There's a proper appreciation any way of the importance of lifestyle journalism, so it's not shallow in any way and contains some of the very best writing in newspapers the idea that people only reading Sunday newspaper or any newspaper for you know the ins and outs of brexit will be wrong, but the women have been moving up into The Newsroom we've got a wonderful news editor should be great on your programme called Becky Barrow and we have many more female writers female commentators even if you creeping into the sports deaths Rebecca Myers is a round of mine.

She had to listen to This podcast I know she'll appreciate the shower time.

We had a wood chipper off so that she can get a mention exactly even the last bastions beginning.

And a good thing to but as you know we talked about Marie Colvin always a legend and an inspiration to me when I became a journalist they have always been brilliant women journalists and who I have hero worship in my tongue.

Won't your deputy editor the Sunday Times that we recently had Emma Tucker on deputy editor the times at both been incredibly Albert this Martin ivens John witherow both of them and then you don't come there be some kind of Revolution will the next editor of both of them be you and Emma well.

I'm sure the m and I would love that and but would also like to be chosen on merit.

I certainly would I doubt she say anything different but and there's no begins turnings Amazon never and there are always very talented people coming along behind you so nothing is guaranteed in life, but of course I would love their to BA1

Editor of the Sunday Times and now, I'm sure it's time for it muscular questions in this one follows on directly from what you said then.

He's is what is NXT think you'll remain at the Sunday Times for quite some time.

No one's ever really answered that anyway.

I always say who knows and knows her hand my notice in tomorrow.


No one knows what the future holds.

That's for sure and journalism one thing I found it Sunday Times is that I've loved changing jobs that I've done a lot of different jobs at Sunday Times and I think you know when I think I've been there a long time.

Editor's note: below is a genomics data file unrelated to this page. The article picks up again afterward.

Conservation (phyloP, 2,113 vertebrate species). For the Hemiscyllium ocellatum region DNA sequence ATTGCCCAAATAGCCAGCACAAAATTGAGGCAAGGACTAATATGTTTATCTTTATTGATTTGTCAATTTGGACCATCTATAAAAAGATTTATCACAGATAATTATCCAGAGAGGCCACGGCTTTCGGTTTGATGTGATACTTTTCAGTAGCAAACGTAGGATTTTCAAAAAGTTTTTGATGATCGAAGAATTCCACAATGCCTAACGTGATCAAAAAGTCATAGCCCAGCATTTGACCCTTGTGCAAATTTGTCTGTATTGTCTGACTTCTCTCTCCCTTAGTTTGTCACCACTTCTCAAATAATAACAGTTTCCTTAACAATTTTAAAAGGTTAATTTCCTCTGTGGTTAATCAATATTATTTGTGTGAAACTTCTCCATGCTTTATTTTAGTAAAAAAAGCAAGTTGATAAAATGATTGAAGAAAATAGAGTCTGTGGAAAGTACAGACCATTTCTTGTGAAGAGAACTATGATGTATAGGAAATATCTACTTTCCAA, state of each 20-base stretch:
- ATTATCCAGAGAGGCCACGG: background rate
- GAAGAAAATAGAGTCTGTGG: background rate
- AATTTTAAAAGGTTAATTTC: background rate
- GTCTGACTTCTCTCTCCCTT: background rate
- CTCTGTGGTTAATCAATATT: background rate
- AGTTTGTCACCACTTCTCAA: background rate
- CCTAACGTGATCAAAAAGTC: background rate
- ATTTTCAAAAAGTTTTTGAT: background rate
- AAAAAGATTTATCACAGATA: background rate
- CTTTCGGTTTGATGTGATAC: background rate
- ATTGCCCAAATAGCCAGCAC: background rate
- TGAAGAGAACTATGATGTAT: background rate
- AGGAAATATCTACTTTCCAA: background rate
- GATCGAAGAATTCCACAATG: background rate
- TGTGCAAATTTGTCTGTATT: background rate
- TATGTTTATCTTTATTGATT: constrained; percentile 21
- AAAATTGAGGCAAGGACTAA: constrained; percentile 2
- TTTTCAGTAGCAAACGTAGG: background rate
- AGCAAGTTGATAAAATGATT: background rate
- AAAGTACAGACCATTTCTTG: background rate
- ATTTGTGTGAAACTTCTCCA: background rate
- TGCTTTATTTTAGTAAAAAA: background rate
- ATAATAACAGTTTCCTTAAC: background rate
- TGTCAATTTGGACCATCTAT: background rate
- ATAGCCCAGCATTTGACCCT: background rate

I'm well.

You know yes, but I've worked on newsrevue.

I've worked in New York Washington magazine now deputy editor and frankly they're still jobs at the Sunday Times that I'd like to do that aren't even the editorship although I would love that as well sometimes I hear us talking about know who should we send to be foreign Correspondents and where can I buy am involved in this with recruiting process P&O most want to put my hand up and say I would love to do that.

Zebra skinny great job so many interesting parts of the world to cover so many things going on in Britain that are exciting or at least important and so as long as you've got an appetite for finding out the new cell always be something interesting to do in journalism last question then to end on a high note what's been the best day of Eucharist of high.

What's been the thing that you've done in year journalism career of which you most proud.

I think it was celebrating the 50th anniversary of the Sunday Times magazine that wasn't a personal Triumph but I did feel it was an important milestone Sunday Times magazine Wood been the first colour supplement in Britain screw magazine with Ellie sitting in that chair yet and I had known the daughter of the Legendary godfrey-smith as a young girl and he had been editor of the Sunday Times magazine.

I thought what a fantastic job.

I didn't know anybody else was.

An interesting thing but there was always a big Legacy issue with the magazine.

They always be police are always what you know almost from the very day.

It was launched.

It was always better in the past the minute death rate in the singer in what it used to be in all that but with my colleagues you put on a terrific exhibition at the Saatchi Gallery that ran right up to the present day from the beginning to the present amazing photographs 300000 people came to see it and the search Gary kept extending the length of time it was open for because they loved it so much and people coming in such huge numbers and we had so many good writers who put their names on the walk and I thought it had such a good feeling and I felt like in 50 years.

You'd always been great and it was great now.

It was great then and it just the wonderful product and I felt so proud of everything that had happened.

And accomplish my felt so proud to be editing it that it wasn't in itself my dream job as a self always been interested in News politics lots of things besides features, but there was that sense of real feeling of accomplishment but term intensive standing on the shoulders of giants and history and it will blended into one that night and lots of my friends with there and legends.

We've talked about like Maria I think it was the last time.

I saw her in fact while Sarah we're running out of metaphorical tip unfortunately not and it's a compliment.

I feel it will really runny but halfway through a cake on for an hour and a quarter really but she wouldn't have to leave it there.

Thank you ever so much for an amazing conversation.

I really appreciate it.

You're very welcome right angles podcast in association with big things Media